This week I am happy to solve two challenges that make PHOBOS so much a better experience.
Challenge One – Easier interaction with objects for PHOBOS newbies using gamepad controller
During Independence Day I had my visiting relatives try out PHOBOS with the Oculus Rift. However, it came to my realization that people unfamiliar with the app do not know what to do in the scenes, especially how to use the XBox controller to interact and move in the environment. This is despite the messages showing up in the HMD telling them what button to press to do what. It is obvious that they do not know how to use a gamepad controller (where specific buttons are). That is understandable because they cannot see the XBox controller itself in VR with the button labels mapped.
Now, if this is how my relatives interact with PHOBOS on first encounter, imagine all the patients who will be interacting with PHOBOS. I do not expect them to be gamers that know how to use a gamepad controller, so eventually when the Oculus Touch controllers come out, I am going to add more intuitive controls to PHOBOS with better affordance interaction using concepts people understand in the real world.
In the meantime, we are stuck with just the gamepad controller, so I’ve changed some interactions to make it easier for people to use PHOBOS. In most scenes in PHOBOS, I totally relied on trigger boxes that detected the user’s capsule collider for interaction in proximity to the interactable item, such as a door. Some triggers used button A for interaction, and others used button B. The thing is, my relatives did not virtually move close enough to the door (in the trigger zone) to open the door, nor were they sure what button to press on the controller even though it says specifically in the UI box inside the HMD.
So how did I solve these shortcomings? My goal was to reduce the learning curve as much as possible when using PHOBOS. Telling people what to do in the VR isn’t easy (and I don’t want to make it frustrating for clinicians either to explain to every new patient using PHOBOS). The assumption here is that the user must still use the XBox controller for movement and interaction, with guidance by the clinician telling them what to do next in each scene using only words.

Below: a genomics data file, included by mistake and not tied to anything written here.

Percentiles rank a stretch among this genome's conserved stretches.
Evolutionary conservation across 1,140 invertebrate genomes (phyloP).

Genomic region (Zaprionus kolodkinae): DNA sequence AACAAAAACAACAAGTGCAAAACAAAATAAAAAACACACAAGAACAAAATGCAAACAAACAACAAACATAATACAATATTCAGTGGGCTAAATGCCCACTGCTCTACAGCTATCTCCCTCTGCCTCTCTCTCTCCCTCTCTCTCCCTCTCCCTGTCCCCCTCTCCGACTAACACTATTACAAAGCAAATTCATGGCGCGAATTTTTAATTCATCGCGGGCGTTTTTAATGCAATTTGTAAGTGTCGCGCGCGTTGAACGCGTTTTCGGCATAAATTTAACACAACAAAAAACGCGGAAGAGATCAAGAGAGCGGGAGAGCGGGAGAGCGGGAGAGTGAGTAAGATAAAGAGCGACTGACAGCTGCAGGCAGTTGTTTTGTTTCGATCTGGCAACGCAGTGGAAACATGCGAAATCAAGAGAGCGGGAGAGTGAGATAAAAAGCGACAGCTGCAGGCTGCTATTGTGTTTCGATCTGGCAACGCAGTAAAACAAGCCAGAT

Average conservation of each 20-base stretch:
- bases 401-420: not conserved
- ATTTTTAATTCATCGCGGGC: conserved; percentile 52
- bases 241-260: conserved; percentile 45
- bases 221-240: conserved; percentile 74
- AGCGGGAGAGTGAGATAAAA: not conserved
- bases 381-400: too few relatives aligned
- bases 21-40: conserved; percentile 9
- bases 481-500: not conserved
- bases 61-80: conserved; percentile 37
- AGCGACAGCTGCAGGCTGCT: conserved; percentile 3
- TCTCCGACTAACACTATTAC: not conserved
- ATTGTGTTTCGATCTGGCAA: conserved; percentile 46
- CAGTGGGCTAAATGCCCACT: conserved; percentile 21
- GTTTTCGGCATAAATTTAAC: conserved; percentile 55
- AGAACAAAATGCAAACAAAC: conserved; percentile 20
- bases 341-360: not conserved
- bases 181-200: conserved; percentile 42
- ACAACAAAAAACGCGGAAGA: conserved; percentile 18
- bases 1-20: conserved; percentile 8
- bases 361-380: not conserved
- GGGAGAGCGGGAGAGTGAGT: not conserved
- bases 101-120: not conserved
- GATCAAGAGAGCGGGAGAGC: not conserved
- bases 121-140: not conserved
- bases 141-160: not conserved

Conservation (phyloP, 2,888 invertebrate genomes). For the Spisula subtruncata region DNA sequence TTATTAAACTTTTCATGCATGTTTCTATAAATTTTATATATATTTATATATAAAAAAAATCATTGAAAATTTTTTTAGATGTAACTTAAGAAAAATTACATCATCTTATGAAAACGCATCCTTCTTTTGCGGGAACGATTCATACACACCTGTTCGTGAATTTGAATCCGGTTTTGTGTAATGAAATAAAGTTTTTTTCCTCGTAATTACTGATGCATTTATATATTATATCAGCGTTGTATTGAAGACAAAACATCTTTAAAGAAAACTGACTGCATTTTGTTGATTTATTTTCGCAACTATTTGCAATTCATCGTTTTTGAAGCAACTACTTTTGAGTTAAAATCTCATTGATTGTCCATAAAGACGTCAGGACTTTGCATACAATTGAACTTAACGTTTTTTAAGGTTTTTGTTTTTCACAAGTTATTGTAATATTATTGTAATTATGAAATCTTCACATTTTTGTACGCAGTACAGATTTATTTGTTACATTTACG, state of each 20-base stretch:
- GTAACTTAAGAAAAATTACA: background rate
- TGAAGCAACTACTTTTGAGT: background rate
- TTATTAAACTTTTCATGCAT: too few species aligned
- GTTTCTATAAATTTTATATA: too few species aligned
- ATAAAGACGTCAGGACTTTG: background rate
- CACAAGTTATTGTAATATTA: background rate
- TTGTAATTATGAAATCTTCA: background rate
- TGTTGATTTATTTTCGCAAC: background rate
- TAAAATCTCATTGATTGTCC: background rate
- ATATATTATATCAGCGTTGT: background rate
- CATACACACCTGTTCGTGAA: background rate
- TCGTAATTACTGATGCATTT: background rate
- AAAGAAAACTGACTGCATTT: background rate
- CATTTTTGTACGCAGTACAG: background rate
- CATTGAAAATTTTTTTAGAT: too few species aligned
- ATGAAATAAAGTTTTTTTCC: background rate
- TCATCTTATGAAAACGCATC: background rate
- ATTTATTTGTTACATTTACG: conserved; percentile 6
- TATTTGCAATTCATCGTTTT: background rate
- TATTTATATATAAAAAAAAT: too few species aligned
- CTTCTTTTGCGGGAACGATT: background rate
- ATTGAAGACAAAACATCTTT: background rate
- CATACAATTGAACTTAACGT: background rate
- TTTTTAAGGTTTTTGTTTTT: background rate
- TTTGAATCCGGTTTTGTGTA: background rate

To make it easier, I removed reliance on trigger boxes when interacting with most objects. Instead, I used gaze-based object selection for interaction, which makes a big difference. Now there is less frustration involved for the user because now one only needs to look at the object and press always the exact same button, button A. The cursor used for the gaze-based interaction only detects objects with colliders in the gazable layer, and disappears if not detecting any gazable collider. Thus, the user knows what he or she can interact with simply by gazing and pressing only button A every time, without the need to see any UI telling what button to press.
While gazing at a door, pressing button A will open it, and pressing button A again will close it. Looking away from the door while pressing button A will not affect the door in any way. Usually the user can guess what the object’s main function is before pressing button A, and similar toggling interaction is standard for all the scenes now (e.g. open/close, push/pull, on/off).
Open/close a door using gaze-based object interaction.
The cursor aligns with the mesh collider of the stairs.
Precise interaction to turn on/off the faucet.
Easy pull/push of drawers just by gazing at each and pressing button A.
The scene that benefited most from these changes is the claustrophobic apartment since so many interactable objects are clustered together in tight spaces, making trigger boxes unreliable and frustrating since the user must stand inside a tight area and press various buttons. Furthermore, because the user had to formerly stand very near an object, the user would be pushed away when pulling or opening a drawer or door, perhaps hurting the user’s eyes in the process with the quick near-approaching object.
The user must still use the analog sticks for continuous movement, which can still be tricky for many people. Perhaps an option for gaze-based teleporting is in order, but that is something to consider for another day.
Challenge Two – Scene filtering based on phobia
Last week, I showed a screen shot of the scene selector. On the left menu, there is a list of various phobias for treatment, but gazing at each had no effect at all on the scenes on the right (unfiltered). Just a few hours last night, I implemented a mechanism to allow the filtering of scenes based on the last gazed phobia treatment option, and it is awesome!
While I am not going to explain how the mechanism is implemented in detail, I do say the implementation relies on the text of the treatment explanation in the orange box, using a dictionary with the phobia name as the key and the value being a string of scene canvas references separated by commas. I added an additional button at the top to show all scenes in case filtering was applied when gazing at a fear type button. By default when loading this scene, no filtering is applied, revealing all available scenes.
All scenes shown unfiltered.
Scenes filtered by claustrophobia.
Scenes filtered by heights.
That is all I have to share for now. See you next week.